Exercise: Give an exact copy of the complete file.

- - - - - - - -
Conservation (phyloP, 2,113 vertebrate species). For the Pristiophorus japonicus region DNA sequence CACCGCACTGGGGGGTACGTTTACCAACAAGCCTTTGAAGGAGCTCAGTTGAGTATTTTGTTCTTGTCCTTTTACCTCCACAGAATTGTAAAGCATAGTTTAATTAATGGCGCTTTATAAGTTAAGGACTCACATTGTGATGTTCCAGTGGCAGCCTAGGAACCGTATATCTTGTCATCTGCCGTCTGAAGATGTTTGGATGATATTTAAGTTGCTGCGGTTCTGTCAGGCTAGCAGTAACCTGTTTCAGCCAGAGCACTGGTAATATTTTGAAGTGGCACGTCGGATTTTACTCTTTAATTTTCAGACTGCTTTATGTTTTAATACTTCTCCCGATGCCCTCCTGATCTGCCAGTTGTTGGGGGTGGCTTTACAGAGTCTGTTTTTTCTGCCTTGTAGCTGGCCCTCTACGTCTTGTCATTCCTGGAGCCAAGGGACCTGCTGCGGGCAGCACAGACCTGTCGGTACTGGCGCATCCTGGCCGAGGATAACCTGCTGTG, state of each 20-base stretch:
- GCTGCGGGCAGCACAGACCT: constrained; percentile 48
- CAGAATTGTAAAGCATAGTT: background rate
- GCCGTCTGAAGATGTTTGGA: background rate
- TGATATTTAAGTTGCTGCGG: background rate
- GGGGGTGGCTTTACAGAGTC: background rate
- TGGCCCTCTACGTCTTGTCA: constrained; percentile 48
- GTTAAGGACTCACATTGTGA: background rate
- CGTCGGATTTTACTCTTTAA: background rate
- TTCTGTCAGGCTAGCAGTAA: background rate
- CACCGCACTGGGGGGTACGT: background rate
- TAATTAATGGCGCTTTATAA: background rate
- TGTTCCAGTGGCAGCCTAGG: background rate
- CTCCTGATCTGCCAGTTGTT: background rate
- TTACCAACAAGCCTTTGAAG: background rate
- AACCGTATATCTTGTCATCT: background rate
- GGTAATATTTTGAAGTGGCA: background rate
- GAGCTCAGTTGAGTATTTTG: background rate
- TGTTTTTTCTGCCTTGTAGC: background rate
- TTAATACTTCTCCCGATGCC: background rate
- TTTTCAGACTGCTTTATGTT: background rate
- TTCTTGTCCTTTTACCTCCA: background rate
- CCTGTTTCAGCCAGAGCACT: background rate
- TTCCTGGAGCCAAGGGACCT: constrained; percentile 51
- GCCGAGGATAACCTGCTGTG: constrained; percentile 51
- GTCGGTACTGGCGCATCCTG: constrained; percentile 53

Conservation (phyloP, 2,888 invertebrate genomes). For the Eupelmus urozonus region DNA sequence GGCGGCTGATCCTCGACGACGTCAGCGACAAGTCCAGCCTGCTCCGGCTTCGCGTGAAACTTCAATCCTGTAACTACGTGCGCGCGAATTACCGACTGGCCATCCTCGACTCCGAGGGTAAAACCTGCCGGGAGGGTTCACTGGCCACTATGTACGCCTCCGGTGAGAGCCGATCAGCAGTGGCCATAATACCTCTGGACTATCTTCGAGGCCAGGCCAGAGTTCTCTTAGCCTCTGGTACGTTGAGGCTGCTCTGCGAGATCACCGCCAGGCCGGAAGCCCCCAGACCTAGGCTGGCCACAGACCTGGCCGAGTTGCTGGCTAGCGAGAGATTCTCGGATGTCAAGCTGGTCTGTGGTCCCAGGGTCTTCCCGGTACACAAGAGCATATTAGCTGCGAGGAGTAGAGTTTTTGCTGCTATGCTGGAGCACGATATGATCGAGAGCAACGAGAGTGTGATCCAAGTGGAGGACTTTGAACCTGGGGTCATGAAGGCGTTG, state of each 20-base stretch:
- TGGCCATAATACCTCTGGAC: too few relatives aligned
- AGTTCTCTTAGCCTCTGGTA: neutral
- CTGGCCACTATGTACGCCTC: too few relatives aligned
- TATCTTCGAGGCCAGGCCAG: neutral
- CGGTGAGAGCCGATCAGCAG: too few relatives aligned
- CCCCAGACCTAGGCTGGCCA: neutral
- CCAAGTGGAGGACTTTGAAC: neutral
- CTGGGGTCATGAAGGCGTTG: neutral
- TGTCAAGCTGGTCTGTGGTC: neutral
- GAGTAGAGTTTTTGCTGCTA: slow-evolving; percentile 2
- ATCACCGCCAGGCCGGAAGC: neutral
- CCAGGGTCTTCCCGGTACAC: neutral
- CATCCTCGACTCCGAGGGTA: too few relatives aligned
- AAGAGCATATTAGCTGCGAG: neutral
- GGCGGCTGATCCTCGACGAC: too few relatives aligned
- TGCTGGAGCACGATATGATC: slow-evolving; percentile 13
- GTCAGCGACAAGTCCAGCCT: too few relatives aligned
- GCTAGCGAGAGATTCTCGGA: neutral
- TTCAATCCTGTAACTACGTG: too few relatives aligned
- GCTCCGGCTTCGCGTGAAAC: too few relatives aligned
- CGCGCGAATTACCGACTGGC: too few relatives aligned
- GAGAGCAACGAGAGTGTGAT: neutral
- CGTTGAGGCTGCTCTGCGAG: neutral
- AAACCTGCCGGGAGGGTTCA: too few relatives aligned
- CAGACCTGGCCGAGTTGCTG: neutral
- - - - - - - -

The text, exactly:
Conservation (phyloP, 2,113 vertebrate species). For the Pristiophorus japonicus region DNA sequence CACCGCACTGGGGGGTACGTTTACCAACAAGCCTTTGAAGGAGCTCAGTTGAGTATTTTGTTCTTGTCCTTTTACCTCCACAGAATTGTAAAGCATAGTTTAATTAATGGCGCTTTATAAGTTAAGGACTCACATTGTGATGTTCCAGTGGCAGCCTAGGAACCGTATATCTTGTCATCTGCCGTCTGAAGATGTTTGGATGATATTTAAGTTGCTGCGGTTCTGTCAGGCTAGCAGTAACCTGTTTCAGCCAGAGCACTGGTAATATTTTGAAGTGGCACGTCGGATTTTACTCTTTAATTTTCAGACTGCTTTATGTTTTAATACTTCTCCCGATGCCCTCCTGATCTGCCAGTTGTTGGGGGTGGCTTTACAGAGTCTGTTTTTTCTGCCTTGTAGCTGGCCCTCTACGTCTTGTCATTCCTGGAGCCAAGGGACCTGCTGCGGGCAGCACAGACCTGTCGGTACTGGCGCATCCTGGCCGAGGATAACCTGCTGTG, state of each 20-base stretch:
- GCTGCGGGCAGCACAGACCT: constrained; percentile 48
- CAGAATTGTAAAGCATAGTT: background rate
- GCCGTCTGAAGATGTTTGGA: background rate
- TGATATTTAAGTTGCTGCGG: background rate
- GGGGGTGGCTTTACAGAGTC: background rate
- TGGCCCTCTACGTCTTGTCA: constrained; percentile 48
- GTTAAGGACTCACATTGTGA: background rate
- CGTCGGATTTTACTCTTTAA: background rate
- TTCTGTCAGGCTAGCAGTAA: background rate
- CACCGCACTGGGGGGTACGT: background rate
- TAATTAATGGCGCTTTATAA: background rate
- TGTTCCAGTGGCAGCCTAGG: background rate
- CTCCTGATCTGCCAGTTGTT: background rate
- TTACCAACAAGCCTTTGAAG: background rate
- AACCGTATATCTTGTCATCT: background rate
- GGTAATATTTTGAAGTGGCA: background rate
- GAGCTCAGTTGAGTATTTTG: background rate
- TGTTTTTTCTGCCTTGTAGC: background rate
- TTAATACTTCTCCCGATGCC: background rate
- TTTTCAGACTGCTTTATGTT: background rate
- TTCTTGTCCTTTTACCTCCA: background rate
- CCTGTTTCAGCCAGAGCACT: background rate
- TTCCTGGAGCCAAGGGACCT: constrained; percentile 51
- GCCGAGGATAACCTGCTGTG: constrained; percentile 51
- GTCGGTACTGGCGCATCCTG: constrained; percentile 53

Conservation (phyloP, 2,888 invertebrate genomes). For the Eupelmus urozonus region DNA sequence GGCGGCTGATCCTCGACGACGTCAGCGACAAGTCCAGCCTGCTCCGGCTTCGCGTGAAACTTCAATCCTGTAACTACGTGCGCGCGAATTACCGACTGGCCATCCTCGACTCCGAGGGTAAAACCTGCCGGGAGGGTTCACTGGCCACTATGTACGCCTCCGGTGAGAGCCGATCAGCAGTGGCCATAATACCTCTGGACTATCTTCGAGGCCAGGCCAGAGTTCTCTTAGCCTCTGGTACGTTGAGGCTGCTCTGCGAGATCACCGCCAGGCCGGAAGCCCCCAGACCTAGGCTGGCCACAGACCTGGCCGAGTTGCTGGCTAGCGAGAGATTCTCGGATGTCAAGCTGGTCTGTGGTCCCAGGGTCTTCCCGGTACACAAGAGCATATTAGCTGCGAGGAGTAGAGTTTTTGCTGCTATGCTGGAGCACGATATGATCGAGAGCAACGAGAGTGTGATCCAAGTGGAGGACTTTGAACCTGGGGTCATGAAGGCGTTG, state of each 20-base stretch:
- TGGCCATAATACCTCTGGAC: too few relatives aligned
- AGTTCTCTTAGCCTCTGGTA: neutral
- CTGGCCACTATGTACGCCTC: too few relatives aligned
- TATCTTCGAGGCCAGGCCAG: neutral
- CGGTGAGAGCCGATCAGCAG: too few relatives aligned
- CCCCAGACCTAGGCTGGCCA: neutral
- CCAAGTGGAGGACTTTGAAC: neutral
- CTGGGGTCATGAAGGCGTTG: neutral
- TGTCAAGCTGGTCTGTGGTC: neutral
- GAGTAGAGTTTTTGCTGCTA: slow-evolving; percentile 2
- ATCACCGCCAGGCCGGAAGC: neutral
- CCAGGGTCTTCCCGGTACAC: neutral
- CATCCTCGACTCCGAGGGTA: too few relatives aligned
- AAGAGCATATTAGCTGCGAG: neutral
- GGCGGCTGATCCTCGACGAC: too few relatives aligned
- TGCTGGAGCACGATATGATC: slow-evolving; percentile 13
- GTCAGCGACAAGTCCAGCCT: too few relatives aligned
- GCTAGCGAGAGATTCTCGGA: neutral
- TTCAATCCTGTAACTACGTG: too few relatives aligned
- GCTCCGGCTTCGCGTGAAAC: too few relatives aligned
- CGCGCGAATTACCGACTGGC: too few relatives aligned
- GAGAGCAACGAGAGTGTGAT: neutral
- CGTTGAGGCTGCTCTGCGAG: neutral
- AAACCTGCCGGGAGGGTTCA: too few relatives aligned
- CAGACCTGGCCGAGTTGCTG: neutral